If you’ve experienced a puck speeding toward you, or a defensive tackle hurtling your way, or a fast ball coming in at 90 miles an hour, you know the importance of wearing a face guard. These guards can help protect your eyes, face, teeth, and jaws. Many sports now recommend using face guards—it’s worth checking to see if your sport is one of them.

  • Eye Protection

And let’s not forget eye protection. Whether it’s safety glasses or a visor, protecting your eyes and the bones around them is extremely important. You can even get sports goggles or protective sports glasses with prescription lenses to keep you safe and seeing clearly.

We have the training and experience to help treat and restore injured teeth. But we will be the first to tell you, the very best treatment is prevention!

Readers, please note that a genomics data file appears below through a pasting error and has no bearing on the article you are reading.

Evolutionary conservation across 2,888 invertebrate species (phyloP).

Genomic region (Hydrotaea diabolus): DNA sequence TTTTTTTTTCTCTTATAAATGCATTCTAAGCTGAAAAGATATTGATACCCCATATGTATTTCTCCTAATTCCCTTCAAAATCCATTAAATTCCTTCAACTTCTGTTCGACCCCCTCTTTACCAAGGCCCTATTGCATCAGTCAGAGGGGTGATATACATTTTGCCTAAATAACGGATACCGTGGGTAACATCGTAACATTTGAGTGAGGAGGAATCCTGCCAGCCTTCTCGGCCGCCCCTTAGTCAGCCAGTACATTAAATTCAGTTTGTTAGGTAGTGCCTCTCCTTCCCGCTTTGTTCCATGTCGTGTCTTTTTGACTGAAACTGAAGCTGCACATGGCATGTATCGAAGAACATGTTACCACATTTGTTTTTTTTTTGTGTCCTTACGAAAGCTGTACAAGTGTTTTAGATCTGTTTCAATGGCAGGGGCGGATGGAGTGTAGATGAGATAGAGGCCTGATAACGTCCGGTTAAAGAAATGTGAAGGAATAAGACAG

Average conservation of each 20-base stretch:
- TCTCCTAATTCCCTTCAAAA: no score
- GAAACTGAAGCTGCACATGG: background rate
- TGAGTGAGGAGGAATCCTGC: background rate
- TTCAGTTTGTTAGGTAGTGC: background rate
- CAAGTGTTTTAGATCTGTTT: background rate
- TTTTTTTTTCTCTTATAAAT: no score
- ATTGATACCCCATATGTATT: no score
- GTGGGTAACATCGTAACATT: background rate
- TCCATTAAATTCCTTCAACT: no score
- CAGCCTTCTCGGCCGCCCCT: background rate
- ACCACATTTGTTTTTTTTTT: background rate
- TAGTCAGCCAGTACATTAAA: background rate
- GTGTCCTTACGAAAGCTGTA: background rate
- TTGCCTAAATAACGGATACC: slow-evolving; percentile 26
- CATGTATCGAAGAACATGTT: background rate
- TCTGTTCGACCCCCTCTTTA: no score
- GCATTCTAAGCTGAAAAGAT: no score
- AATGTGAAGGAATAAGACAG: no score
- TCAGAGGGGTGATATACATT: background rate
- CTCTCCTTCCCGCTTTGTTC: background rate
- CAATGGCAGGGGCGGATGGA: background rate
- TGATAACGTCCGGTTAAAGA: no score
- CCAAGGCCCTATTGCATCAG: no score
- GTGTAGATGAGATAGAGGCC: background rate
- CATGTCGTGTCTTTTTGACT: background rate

So here are a few suggestions for your calendar this month:

  • If you haven’t gotten a mouthguard yet, now’s the time. Tooth and mouth injuries occur in sports beyond hockey and football. If you play basketball, ski, skateboard, ride a bike—in fact, almost any sport where you can fall or make contact with a person or object—a mouthguard is a must.
  • If you need to replace an ill-fitting or damaged helmet and face guard, do it before your next game. And do replace a bike helmet if you’ve been in a crash—most likely it won’t be as protective, even if damage isn’t visible.
  • Talk to your eye doctor about protective eyewear if off-the-rack products don’t work for you.
  • If you are a parent or caregiver, make sure your child athlete has the proper facial protection—and uses it.